Price is the biggest hurdle for electric vehicle producers, according to the CEO of PSA, which owns Peugeot. Carlos Tavares said $14,000 of incentives from the EU per electric car sold is currently making the EV market profitable, but cutting distribution and sourcing costs will be key, he added. 

The UK has agreed to buy 60 million doses of a COVID-19 vaccine being produced by GlaxoSmithKline and French pharmaceutical firm Sanofi. The deal is in addition to a previous deal with AstraZeneca for 100 million doses of the vaccine being worked on at Oxford University.

The UK universities central pension fund, the Universities Superannuation Scheme, has hit a record deficit of $15.2 billion, due to COVID-19-linked market turbulence. The scheme has at least 460,000 members across 340 institutions.

Remington Arms Company, which makes guns in the U.S. and is benefiting from a surge in commercial weapons sales, has filed for bankruptcy protection in Alabama for the second time since 2018. It is thought the firm lacks funds to pay legal costs related to a wrongful death lawsuit from families of the children murdered at Sandy Hook school in 2012.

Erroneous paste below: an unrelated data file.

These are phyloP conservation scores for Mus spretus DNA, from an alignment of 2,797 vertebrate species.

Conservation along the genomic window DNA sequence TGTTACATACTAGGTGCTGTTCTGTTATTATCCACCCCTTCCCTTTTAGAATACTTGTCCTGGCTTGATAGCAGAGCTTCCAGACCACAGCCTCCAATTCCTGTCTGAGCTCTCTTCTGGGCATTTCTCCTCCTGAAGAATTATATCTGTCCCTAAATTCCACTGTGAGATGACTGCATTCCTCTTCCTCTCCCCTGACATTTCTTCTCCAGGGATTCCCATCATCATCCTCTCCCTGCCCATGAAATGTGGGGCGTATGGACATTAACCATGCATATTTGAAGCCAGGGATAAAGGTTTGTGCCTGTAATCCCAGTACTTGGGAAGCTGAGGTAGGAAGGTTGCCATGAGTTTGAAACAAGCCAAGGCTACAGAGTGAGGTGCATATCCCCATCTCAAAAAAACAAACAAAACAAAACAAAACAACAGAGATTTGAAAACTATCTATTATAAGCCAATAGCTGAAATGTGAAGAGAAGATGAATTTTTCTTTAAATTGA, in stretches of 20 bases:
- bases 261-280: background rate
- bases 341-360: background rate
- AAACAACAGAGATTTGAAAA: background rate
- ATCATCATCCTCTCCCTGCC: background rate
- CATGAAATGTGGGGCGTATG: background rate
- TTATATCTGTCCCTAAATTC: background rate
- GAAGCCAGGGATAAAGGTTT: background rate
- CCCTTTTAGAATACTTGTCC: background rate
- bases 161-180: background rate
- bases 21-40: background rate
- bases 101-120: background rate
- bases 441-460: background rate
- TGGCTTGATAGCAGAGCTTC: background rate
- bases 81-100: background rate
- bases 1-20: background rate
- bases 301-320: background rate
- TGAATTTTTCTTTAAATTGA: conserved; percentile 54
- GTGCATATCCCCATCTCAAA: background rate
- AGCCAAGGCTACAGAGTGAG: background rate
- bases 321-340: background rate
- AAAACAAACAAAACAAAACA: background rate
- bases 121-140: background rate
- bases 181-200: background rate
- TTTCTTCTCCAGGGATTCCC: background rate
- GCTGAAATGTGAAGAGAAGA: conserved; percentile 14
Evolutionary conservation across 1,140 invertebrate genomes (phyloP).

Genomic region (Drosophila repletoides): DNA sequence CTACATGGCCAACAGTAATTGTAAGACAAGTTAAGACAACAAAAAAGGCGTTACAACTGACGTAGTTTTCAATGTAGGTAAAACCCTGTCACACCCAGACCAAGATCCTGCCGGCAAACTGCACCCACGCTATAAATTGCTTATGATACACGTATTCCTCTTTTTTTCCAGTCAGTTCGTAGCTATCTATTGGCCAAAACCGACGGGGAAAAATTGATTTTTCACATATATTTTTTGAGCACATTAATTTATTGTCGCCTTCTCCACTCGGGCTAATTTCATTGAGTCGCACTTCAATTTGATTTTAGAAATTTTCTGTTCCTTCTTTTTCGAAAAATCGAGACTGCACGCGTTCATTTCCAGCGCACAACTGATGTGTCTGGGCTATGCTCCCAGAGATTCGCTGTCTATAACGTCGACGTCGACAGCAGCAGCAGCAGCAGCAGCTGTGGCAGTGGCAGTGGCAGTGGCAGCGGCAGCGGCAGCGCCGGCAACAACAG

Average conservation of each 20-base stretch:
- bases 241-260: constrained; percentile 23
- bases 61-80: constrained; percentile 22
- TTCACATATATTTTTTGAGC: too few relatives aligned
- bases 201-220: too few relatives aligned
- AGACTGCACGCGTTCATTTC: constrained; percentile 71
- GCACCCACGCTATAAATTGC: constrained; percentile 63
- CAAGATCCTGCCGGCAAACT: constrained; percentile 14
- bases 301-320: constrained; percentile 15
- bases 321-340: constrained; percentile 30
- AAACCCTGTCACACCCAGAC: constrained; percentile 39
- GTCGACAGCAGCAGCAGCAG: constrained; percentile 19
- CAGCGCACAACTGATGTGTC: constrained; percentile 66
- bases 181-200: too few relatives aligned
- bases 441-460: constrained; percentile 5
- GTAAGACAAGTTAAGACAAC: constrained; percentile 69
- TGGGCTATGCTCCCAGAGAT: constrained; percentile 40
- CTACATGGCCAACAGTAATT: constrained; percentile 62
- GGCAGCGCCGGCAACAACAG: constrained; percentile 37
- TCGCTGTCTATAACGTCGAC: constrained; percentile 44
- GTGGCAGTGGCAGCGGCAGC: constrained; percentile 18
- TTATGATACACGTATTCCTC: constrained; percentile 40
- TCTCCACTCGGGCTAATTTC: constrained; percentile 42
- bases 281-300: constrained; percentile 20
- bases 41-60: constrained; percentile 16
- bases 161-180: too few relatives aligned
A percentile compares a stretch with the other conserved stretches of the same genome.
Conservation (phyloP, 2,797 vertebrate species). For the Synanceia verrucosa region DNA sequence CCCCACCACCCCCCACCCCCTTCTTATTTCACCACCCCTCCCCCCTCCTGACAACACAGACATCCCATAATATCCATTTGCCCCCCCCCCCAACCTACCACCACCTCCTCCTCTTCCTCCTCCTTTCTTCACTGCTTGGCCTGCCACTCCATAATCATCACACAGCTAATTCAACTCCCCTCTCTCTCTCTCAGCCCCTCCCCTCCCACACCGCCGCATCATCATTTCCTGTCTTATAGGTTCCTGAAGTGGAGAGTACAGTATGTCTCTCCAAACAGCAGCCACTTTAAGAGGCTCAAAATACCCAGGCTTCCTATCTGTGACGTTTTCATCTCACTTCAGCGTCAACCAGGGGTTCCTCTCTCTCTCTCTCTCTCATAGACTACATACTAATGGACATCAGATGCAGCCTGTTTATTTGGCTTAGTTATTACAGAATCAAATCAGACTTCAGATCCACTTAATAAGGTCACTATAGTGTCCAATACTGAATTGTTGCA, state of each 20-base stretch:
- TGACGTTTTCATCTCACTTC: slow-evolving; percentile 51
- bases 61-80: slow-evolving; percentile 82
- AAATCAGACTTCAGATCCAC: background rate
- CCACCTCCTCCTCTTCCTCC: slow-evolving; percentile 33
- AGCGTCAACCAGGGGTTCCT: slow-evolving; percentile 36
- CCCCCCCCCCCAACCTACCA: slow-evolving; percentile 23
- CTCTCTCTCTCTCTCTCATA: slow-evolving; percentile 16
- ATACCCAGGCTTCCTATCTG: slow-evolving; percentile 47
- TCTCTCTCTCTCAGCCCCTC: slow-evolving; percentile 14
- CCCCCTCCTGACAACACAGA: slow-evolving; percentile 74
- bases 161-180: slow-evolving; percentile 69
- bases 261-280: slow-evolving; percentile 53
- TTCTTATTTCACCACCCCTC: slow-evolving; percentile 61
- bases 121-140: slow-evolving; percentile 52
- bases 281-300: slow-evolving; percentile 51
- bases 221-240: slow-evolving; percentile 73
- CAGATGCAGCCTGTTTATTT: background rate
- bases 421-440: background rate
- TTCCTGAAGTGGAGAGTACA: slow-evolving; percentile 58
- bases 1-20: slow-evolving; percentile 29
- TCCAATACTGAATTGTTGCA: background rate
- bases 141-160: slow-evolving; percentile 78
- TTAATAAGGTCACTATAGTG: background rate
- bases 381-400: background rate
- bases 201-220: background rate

Japanese car maker Nissan has warned shareholders it expects an operating loss of $4.5 billion in the financial year ending March 2021. It made the forecast when revealing its COVID-affected latest quarterly loss of $1.4 billion. 

Kodak, the former leader of the camera and film market, has flipped its business in the U.S. to manufacture chemicals needed for generic drug making. Kodak Pharmaceuticals has won a $765 million loan from the U.S. coronavirus funds and praise from the White House and President Donald Trump.